Winter Hazards for your Dachshund
Hypothermia: Occurs when your dog’s body loses heat faster than it can produce. This can cause a severely low body temperature, due to cold exposure.
Symptoms include strong shivering, sleepiness, acting weak, cold fur, decreased heart rate, dilated pupils, pale or blue-colored gums, and breathing issues.
Frostbite: Your Dachshund’s paws, legs, and ears are the most vulnerable body parts for frostbite. Frostbite occurs when the tissue below the skin freezes.
Ice Melt Chemicals: Beware of rock salt and ice melt on the sidewalks and driveways when you take your Dachshund for a walk. These chemicals can cause nasty cracking, dryness, and chemical burn on your pup’s paws if not cleaned off or protected properly.
If your Dachshund licks the rock salt or ice melt on the bottom of their feet, it could cause mouth sores and GI issues. If your dog consumes any rock salt or ice melt, take them to the vet ASAP, this is toxic to dogs.
Is It Safe To Walk Dogs In the Snow?
It is OK to play outside and walk your Dachshund dog in the ‘shallow snow’, as long as they are wrapped up in a warm, water-proof dog coat and aren’t standing in the snow for too long.
Don’t let your doxie hang out in the snow for more than 15 minutes at a time to prevent painful splitting paw pads and frostbite.
Ways To Protect Your Dachshund in Cold Weather
Dachshunds have less body insulation than other dog breeds, so they need some extra protection to stay warm.
Whether your Dachshund is a short-hair, long-hair, or wire-hair, their fur is pretty thin, so they do get cold easily.
As your doxie gets older, it becomes even harder to regulate their body temperature.
To help keep your Dachshund warm this winter, I recommend getting a couple of coats or sweaters to keep them warm and dry when going outside for walks and potty time.
Best Winter Coat For Dachshunds:
The DJANGO Puffer Coat is my #1 choice for my own Dachshunds, Gretta and Eko (pictured below).
This puffer coat covers the full length of your Dachshund’s extra-long back and is weather-resistant. It also has extra large arm holes for your doxie’s maximum flexibility.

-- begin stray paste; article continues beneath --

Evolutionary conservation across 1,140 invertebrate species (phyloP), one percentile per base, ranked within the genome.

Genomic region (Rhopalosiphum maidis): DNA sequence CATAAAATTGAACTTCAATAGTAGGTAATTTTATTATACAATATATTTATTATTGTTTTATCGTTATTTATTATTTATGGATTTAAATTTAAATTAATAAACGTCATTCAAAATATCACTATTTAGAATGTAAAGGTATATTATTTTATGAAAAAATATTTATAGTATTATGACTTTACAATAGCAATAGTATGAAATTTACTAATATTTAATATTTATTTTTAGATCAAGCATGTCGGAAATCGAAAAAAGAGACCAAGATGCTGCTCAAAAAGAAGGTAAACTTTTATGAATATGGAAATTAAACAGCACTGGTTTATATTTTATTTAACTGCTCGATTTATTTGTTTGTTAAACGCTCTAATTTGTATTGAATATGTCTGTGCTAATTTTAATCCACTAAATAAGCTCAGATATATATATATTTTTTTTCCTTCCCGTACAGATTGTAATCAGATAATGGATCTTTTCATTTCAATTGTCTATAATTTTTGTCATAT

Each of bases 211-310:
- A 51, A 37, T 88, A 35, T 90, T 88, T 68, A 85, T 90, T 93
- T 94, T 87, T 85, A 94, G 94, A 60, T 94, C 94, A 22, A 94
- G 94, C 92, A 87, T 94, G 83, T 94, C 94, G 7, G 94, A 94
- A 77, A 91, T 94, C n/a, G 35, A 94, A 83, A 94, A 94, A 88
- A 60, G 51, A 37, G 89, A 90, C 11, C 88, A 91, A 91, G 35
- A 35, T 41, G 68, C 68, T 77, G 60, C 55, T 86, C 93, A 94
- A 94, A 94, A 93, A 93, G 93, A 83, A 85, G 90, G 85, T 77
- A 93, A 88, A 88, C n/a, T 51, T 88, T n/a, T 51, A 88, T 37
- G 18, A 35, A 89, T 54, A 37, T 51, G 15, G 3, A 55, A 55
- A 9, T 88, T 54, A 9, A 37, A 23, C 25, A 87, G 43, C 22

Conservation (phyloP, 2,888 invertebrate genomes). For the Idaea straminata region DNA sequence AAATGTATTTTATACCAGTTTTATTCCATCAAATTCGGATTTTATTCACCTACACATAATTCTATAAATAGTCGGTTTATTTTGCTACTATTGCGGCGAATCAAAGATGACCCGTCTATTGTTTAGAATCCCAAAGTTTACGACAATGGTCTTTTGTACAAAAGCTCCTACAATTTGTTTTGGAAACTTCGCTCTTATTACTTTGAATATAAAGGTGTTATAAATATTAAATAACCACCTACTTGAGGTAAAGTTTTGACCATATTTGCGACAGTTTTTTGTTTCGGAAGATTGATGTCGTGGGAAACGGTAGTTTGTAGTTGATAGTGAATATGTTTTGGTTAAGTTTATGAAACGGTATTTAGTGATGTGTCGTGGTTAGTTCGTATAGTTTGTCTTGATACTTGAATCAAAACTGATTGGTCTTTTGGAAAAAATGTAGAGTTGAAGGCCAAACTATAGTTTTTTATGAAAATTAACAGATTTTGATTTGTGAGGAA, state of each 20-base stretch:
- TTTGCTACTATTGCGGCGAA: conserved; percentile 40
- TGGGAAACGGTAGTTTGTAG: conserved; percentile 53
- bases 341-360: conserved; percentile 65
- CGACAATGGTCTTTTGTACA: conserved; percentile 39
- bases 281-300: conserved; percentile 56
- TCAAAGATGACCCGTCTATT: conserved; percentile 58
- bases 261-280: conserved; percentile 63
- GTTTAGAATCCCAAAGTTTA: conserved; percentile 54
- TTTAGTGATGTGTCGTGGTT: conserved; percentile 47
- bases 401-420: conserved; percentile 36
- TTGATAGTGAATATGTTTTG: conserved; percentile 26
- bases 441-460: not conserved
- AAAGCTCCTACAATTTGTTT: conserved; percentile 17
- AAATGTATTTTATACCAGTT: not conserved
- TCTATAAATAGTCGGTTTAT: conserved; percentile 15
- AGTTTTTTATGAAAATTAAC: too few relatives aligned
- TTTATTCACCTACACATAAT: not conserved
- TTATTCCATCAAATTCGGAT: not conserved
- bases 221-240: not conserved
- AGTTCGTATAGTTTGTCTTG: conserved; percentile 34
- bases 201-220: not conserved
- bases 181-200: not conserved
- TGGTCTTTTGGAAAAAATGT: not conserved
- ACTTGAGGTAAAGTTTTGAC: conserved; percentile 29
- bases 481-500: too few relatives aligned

All Dachshunds enjoy being warm and cozy. This coat will help them tolerate the winter snow much easier.
After your chilly walks outside, gently wipe off your dog’s paws, belly, and legs with a damp cloth or dog grooming wipes. This helps to to prevent irritation from any salt or ice melt chemicals on the sidewalks.
Also remove any ice balls stuck between their toes or fur.
If you don’t have the time to wash and wipe off your doxie’s feet every time they go outside, consider some dog booties.
Winter Dog Boots help protect your pup’s paws from ice melt, salt, and snow. They even keep your dog’s paws nice and toasty while outside.
If your Dachshund can’t tolerate a dog paw bootie, try some paw balm instead. I use PawTection Dog Paw Balm on both of my Dachshunds. They don’t mind it when I apply the balm to their paw pads right before their daily walk.
Paw Wax protects your doxie’s paws from toxic salt and ice melt used on the sidewalks during the winter season. It contains vitamin E to help keep your pup’s paws moisturized and even helps heal paw pad wounds.
Limit Outside Time
Dogs can get frostbite or hypothermia when cold weather temperatures go below 40°F. When you take your doxie for their walk, make sure to always dress them in a warm winter coat, protect their paws, and keep your walks brief, 10-15 minutes max.
If it is just too cold outside, stay home.
Here are some fun indoor games that you can play with your dog when you are stuck inside.
- Keep your home humidified. Dry heat can cause dry, itchy skin on your doxie.
- Avoid giving your pup a bath in winter. Bathing too often can strip away your Dachshund’s natural oils, causing itchy, dry skin and paws.